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Thread: FLU419 SEE HMMH HME Owners group

  1. #3841
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    TM 24P-2 fig0237.jpg
    Looks like the mil called it a check valve, and it seams like it might actually port pilot pressure to move the valve spool. Electric over hydraulic over hydraulic... weird.
    The whole assem. ( 3-18 ) is NSN 4820-01-243-4805.
    Part Target page is; http://www.parttarget.com/4820-01-24...C-E898CF0BAE21
    Look for parker valves using the Diamler SKU number there. This might take some digging and phone calls.

    Edit;
    Just found this too..
    https://www.newcenturycomponents.com...20-01-243-4805
    Last edited by Pinsandpitons; 05-11-2018 at 13:15.

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  3. #3842
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    Quote Originally Posted by Pinsandpitons View Post
    TM 24P-2 fig0237.jpg
    Looks like the mil called it a check valve, and it seams like it might actually port pilot pressure to move the valve spool. Electric over hydraulic over hydraulic... weird.
    The whole assem. ( 3-18 ) is NSN 4820-01-243-4805.
    Part Target page is; http://www.parttarget.com/4820-01-24...C-E898CF0BAE21
    Look for parker valves using the Diamler SKU number there. This might take some digging and phone calls.

    Edit;
    Just found this too..
    https://www.newcenturycomponents.com...20-01-243-4805
    The loader and tool circuit valves are standard Parker items. I was going to buy the double solenoid one from a hydraulics supply house but MrSEE had a more attractive deal for the valve section (I am going to add a third circuit to the front for winch or 4 in one bucket)

    I will post the Parker number tonight when I have a chance to look at my notes.
    Last edited by alpine44; 05-11-2018 at 18:20.
    1990 FLU419 SEE
    1986 M1009, 6.2L engine, 700R4/NP241, 4.10:1 14 bolt 8 lug rear, 10 bolt 8 lug front, 4" lift, 34.5" tires
    1993 M998 2-man troop carrier - SOLD
    MEP002A generator
    Gichner Expandable ISO shelter = my machine shop

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  5. #3843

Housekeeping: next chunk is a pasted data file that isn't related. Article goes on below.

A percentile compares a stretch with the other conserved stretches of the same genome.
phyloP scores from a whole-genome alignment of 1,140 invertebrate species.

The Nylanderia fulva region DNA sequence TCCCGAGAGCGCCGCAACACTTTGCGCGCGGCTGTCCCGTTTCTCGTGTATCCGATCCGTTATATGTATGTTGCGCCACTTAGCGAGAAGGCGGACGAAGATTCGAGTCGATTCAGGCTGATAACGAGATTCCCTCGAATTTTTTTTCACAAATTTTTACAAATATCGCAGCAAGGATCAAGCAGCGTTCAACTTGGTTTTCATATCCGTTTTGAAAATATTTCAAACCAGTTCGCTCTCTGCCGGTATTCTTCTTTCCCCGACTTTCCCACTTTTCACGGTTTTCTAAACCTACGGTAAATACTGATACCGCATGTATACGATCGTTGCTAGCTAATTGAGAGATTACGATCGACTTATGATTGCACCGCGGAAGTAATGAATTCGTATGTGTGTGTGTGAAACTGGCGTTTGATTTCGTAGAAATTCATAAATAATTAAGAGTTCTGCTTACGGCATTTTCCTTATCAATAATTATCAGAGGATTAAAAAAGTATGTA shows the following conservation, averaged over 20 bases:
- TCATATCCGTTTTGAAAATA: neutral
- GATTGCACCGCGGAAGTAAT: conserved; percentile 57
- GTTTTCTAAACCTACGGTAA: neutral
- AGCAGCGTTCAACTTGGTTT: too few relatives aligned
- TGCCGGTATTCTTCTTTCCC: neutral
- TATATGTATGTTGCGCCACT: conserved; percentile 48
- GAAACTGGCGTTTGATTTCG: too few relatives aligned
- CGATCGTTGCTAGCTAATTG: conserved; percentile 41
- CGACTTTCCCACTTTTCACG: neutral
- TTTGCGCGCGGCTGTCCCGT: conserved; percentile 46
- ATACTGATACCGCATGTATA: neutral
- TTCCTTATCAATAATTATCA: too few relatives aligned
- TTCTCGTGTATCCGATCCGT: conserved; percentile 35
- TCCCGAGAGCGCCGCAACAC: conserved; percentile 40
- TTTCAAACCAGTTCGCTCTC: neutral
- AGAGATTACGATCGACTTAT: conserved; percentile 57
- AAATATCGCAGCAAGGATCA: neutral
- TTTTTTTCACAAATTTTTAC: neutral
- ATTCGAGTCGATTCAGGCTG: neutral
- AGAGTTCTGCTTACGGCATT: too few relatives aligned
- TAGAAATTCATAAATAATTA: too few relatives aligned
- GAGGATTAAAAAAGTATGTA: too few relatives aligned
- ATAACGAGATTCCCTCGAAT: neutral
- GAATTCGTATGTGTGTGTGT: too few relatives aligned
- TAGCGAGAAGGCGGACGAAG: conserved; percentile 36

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    Quote Originally Posted by lurkMcGurk View Post
    Question for hydraulic Savy folks out there. 90% sure I know this is a solenoid. Is the part I have circled in red, a Solenoid? As deduced by searching the TM-5-2420-224-20-1 Page 3-316. ? This picture shows a front loader stacking valve in its entirety but I am only interested in the pieces circled.Attachment 727926
    I know it controls the front loader and one of the pieces I have circled has a slow leak. the slow leak is out the top of it. Mine, like the picture are not capped as they are on other FLU419s. Uncapped is how they are sold , and how mine are on the Mog currently. I'm wondering if this is a broken seal or just find a cap for it type of fix, opposed to a complete replacement. I couldn't find it as a part number but found this diagram denoting as a part of a trouble shooting process.
    Attachment 727927Attachment 727928


    before I start twisting the nut down or off and/or unplugging things I figured I would ask. I am also curious to know if this is a common and replaceable piece (solenoid) or if I should tear it down and try to rebuild it. Where or how to find parts would be great. Any input is appreciated. Thanks
    You may want to ask MrSEE what he wants for the tool circuit valve section he has in stock from parting out an SEE. That should give you the parts you need.

    I am also posting the Parker number of these valves later.
    1990 FLU419 SEE
    1986 M1009, 6.2L engine, 700R4/NP241, 4.10:1 14 bolt 8 lug rear, 10 bolt 8 lug front, 4" lift, 34.5" tires
    1993 M998 2-man troop carrier - SOLD
    MEP002A generator
    Gichner Expandable ISO shelter = my machine shop

  6. #3844
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    Quote Originally Posted by Speedwoble View Post
    I wanted to use my hammer drill to drill a hole in my concrete block foundation. But first I had to figure out an electrical issue that was keeping the tool circuit from working. The last time I tried to use it, it didnít work when turned on from the tool switch. So I switched the wires to the loader control valve and the tool valve and taped down the momentary loader rocker switch to engage the tools.
    So I knew the hydraulics worked and needed to troubleshoot the electrical system. I determined I had wire continuity and power at the switch, but no power out of the switch. The tool circuit switch is a dual pole switch with one pole engaging the high idle and the other pole should engage the hydraulics.
    I removed the switch and disassembled it. It is definitely not waterproof and had a small amount of corrosion on the contacts. Also worth noting, the cups that hold the contacts in the switch are indexed to the shaft with machines flats, so attempting to turn the shaft will damage them. I had to straighten mine. Polished the contacts, reassembled everything, and I had a working tool circuit!
    Using the hammer drill on a horizontal block wall was a challenge. Even on the lowest setting, it would bounce away from the wall. Clearly made for vertical drilling. Eventually I got the hang of it and it was making quick progress. The hole punched through and I went to the basement to inspect. The solid block had a large blowout on the inside of the wall. Crud. I think this may have been because my 1Ē bit is dull and the carbide is missing, so it was hammering through the wall instead of drilling. I found a place that claims they can rebuild them and will update once I have one done.